Thursday, February 28, 2008

If You're Not Reading The Blue Beetle...

Then you're part of the problem. I mean it. You're a mean, mean person who doesn't want to see good comic books, and probably kills pixies in his spare time.

Now, I don't really care about your Pixie Genocide, as pixies have nothing to do with my hobbies. But good comic books? Yeah, I care about that. And the Blue Beetle is seriously a good comic book. I can understand, Jaime Reyes is easy to miss. His name isn't "Superman" "Batman" or "Wonder Woman"... and he doesn't have a power ring... but right at this moment, if I was called upon to name my favorite super-hero, it would be Jaime Reyes.

In the current Blue Beetle, DC has taken a young, genuinely earnest kid who doesn't really know what he's doing, and over the course of 24 issues has turned him into a hero. And the current story arc is using almost everything that the series has turned out to date. I haven't seen Metron or Lonar yet, but I wouldn't be surprised at all if they show up in the next issue. And the issue that hit shelves today (or yesterday, as it's 2:25 am) pays tribute to Dan Garrett as well as Ted Kord. There's more raw excitement in this book than any comic I've read for weeks, and that includes Grant Morrison's Batman, and Ed Brubaker's Captain America. (I'd add Daredevil to the list, but I haven't read that yet and I don't want to cheat.)

Seriously, you owe it to yourself to look into this series. It got off to a slow start on the introductory story arc, but it has been a phenomonally consistent, knock it out of the park book. I can't praise it enough. If you haven't been following it... pick up a few back issues, and catch up because I get the feeling #25's going to knock it out of the park.

Monday, February 11, 2008

Saturday Morning Cartoons and Comics

As a child of the late 70's/early 80's I tend to think that I was treated to some of the best, most interesting Saturday Morning Cartoons in existence. I grew up enthralled by the Super-Friends, Scooby Doo, Dungeons and Dragons, and even Pac-Man. But one of the cartoons that stuck with me the longest (ironically, the one that I almost never managed to watch because at the weighty age of five, you don't really understand the concept of a 'schedule') was Thundarr the Barbarian.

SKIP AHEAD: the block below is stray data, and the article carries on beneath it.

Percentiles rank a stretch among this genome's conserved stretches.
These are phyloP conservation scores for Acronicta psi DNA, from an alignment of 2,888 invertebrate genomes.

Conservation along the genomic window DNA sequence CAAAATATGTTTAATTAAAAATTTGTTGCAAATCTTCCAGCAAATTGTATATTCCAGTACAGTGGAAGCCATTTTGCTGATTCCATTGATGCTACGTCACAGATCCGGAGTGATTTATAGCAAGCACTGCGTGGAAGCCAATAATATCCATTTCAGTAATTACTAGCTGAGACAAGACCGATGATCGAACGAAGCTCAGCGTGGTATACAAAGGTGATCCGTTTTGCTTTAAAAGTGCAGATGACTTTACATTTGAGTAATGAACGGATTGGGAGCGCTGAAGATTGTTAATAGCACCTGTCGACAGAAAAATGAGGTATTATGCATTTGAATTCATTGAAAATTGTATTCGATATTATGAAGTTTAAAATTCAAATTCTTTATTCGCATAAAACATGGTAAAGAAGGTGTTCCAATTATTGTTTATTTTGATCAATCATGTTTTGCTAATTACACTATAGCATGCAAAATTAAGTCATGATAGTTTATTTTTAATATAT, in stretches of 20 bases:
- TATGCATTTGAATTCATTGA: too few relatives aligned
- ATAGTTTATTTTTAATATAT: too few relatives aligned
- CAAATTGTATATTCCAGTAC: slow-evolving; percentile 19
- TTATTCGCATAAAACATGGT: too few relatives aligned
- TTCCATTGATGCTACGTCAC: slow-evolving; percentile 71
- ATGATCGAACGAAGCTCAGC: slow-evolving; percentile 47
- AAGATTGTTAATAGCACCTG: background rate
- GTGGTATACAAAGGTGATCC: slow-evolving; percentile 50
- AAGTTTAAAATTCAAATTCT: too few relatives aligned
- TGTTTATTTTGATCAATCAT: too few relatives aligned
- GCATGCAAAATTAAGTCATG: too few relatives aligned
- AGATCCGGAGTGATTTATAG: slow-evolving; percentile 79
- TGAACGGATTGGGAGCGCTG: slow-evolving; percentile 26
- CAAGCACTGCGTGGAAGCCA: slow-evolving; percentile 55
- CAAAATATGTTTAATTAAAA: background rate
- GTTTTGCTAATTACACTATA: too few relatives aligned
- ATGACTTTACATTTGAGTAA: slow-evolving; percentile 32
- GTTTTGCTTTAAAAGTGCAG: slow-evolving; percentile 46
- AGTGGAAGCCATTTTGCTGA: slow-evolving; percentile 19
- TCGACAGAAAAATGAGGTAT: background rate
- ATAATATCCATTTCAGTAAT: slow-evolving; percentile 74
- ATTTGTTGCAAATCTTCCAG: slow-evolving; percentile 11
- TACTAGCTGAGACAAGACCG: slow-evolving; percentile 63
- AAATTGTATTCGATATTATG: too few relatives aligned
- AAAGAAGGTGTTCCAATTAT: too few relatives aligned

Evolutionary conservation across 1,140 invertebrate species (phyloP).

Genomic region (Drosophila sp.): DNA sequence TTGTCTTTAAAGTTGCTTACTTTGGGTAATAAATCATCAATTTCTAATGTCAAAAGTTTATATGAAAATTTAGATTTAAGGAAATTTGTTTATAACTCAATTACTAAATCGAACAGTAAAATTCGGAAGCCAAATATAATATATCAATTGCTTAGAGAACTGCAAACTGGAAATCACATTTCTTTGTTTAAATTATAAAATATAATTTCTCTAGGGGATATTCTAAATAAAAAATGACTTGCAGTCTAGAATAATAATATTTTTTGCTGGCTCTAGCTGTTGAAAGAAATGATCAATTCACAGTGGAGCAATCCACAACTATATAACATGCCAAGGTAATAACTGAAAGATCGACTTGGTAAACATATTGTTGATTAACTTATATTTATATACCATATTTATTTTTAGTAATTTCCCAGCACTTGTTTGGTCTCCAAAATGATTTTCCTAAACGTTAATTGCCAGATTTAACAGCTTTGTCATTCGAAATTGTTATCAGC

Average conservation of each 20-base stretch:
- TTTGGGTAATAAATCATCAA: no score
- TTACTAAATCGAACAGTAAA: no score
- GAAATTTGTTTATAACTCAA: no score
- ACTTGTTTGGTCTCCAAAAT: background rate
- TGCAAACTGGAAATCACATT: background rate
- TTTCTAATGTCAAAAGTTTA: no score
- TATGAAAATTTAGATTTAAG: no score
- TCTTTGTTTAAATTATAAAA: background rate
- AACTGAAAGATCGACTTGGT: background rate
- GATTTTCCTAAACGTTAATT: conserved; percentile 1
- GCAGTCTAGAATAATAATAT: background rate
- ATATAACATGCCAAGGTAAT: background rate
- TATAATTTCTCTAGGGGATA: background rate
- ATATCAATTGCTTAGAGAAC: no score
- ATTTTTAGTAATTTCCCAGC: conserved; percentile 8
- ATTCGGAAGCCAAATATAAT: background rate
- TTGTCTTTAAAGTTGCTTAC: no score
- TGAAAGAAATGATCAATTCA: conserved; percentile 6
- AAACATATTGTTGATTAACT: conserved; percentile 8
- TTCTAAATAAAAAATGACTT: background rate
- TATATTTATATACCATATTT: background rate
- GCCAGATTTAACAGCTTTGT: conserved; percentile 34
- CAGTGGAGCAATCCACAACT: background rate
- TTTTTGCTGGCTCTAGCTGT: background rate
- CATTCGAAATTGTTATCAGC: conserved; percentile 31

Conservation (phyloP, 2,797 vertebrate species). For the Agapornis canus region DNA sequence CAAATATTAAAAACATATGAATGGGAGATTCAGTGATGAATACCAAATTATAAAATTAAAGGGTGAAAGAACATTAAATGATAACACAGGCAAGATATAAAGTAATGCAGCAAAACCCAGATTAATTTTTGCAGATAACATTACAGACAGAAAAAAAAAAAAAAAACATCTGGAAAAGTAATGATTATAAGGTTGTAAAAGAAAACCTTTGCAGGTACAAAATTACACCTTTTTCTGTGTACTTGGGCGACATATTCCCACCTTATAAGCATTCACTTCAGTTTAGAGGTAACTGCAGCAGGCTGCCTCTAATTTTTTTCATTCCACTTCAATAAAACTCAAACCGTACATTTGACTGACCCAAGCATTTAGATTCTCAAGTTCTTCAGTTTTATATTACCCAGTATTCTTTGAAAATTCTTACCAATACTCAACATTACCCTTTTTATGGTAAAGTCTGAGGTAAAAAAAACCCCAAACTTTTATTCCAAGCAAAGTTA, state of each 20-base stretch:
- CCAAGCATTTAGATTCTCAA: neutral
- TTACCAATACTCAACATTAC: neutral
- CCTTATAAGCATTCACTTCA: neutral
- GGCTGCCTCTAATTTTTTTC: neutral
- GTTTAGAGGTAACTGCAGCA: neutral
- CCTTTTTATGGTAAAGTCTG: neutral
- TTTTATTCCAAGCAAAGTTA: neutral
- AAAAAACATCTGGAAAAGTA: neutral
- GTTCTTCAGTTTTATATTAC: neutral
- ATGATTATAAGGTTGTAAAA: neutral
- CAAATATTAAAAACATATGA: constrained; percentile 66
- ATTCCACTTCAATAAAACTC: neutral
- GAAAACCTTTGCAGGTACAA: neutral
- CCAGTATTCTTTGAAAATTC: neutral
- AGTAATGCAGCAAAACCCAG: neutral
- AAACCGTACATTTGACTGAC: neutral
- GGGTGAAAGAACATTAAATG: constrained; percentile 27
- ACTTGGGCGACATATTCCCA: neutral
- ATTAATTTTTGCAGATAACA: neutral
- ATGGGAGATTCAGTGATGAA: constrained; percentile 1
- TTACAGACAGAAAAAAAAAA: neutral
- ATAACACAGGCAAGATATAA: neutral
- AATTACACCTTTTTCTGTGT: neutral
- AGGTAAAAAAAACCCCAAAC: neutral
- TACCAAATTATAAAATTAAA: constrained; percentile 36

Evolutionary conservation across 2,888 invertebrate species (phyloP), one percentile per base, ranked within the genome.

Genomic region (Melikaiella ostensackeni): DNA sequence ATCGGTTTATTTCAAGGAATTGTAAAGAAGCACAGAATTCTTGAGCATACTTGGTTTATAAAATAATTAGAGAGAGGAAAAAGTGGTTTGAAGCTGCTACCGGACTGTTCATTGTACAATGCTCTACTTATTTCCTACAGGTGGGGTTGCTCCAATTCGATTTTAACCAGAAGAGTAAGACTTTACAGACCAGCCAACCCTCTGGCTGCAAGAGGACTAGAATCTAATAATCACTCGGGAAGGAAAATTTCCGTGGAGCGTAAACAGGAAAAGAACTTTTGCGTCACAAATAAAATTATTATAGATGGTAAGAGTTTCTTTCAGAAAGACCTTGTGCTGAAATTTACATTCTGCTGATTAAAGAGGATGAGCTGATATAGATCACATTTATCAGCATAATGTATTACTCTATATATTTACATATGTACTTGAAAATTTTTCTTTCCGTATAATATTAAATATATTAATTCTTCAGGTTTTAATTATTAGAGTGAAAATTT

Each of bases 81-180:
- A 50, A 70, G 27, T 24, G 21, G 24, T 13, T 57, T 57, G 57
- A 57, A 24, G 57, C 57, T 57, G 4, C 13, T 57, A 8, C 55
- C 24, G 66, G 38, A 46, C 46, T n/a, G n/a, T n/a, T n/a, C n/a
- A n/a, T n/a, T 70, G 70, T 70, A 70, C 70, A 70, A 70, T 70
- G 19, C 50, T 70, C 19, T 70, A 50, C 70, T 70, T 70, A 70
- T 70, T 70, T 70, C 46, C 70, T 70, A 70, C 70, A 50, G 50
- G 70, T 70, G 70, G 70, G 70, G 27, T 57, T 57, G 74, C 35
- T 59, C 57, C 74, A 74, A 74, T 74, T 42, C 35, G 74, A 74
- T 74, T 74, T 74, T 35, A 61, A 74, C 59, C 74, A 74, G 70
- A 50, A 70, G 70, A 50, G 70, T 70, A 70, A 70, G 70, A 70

For the uninitiated, Thundarr was an attempt to steal some of the popularity of Conan the Barbarian, mixing it with a little bit of post-apocalyptic road-warrior and a dash of Star Wars. Set two thousand years after the fall of man, we're introduced to a savage world full of super-science and sorcery. The titular Thundarr was Conan-lite with what amounts to a lightsaber. He had two sidekicks... Ariel the token woman and sorceress, and Ookla the comic relief/wookiee-wannabe.

After watching an episode recorded via DVR last night, I stumbled across a familiar name in the credits.

Jack Kirby

While he didn't design the main characters according to the Wikipedia article, it sounds like he designed almost everything else. Until I gained a real love of comics (about 7 years ago or so) I'd never heard of Kirby, despite the fact that I knew precisely who Stan Lee was, and could recognize him on sight. Now I find myself wondering is there anything that Jack Kirby hasn't influenced? The fact that he was involved with Thundarr doesn't surprise me a lick in hindsight, but it was a surprise to see his name there.

Edit 2/12/08

In what seems to be a badly timed case of foot-in-mouth, the creator of Thundarr the Barbarian (among many other characters in the fields of both comics and animation), a giant by the name of Steve Gerber, just passed away. I started seeing the news last night beore going to bed. Here's Mark Evanier's posting about it, as he knows far more about this pioneer of the imagination than I do.

From what little I've read about him last night and this morning, the world is a sadder, grayer place without him.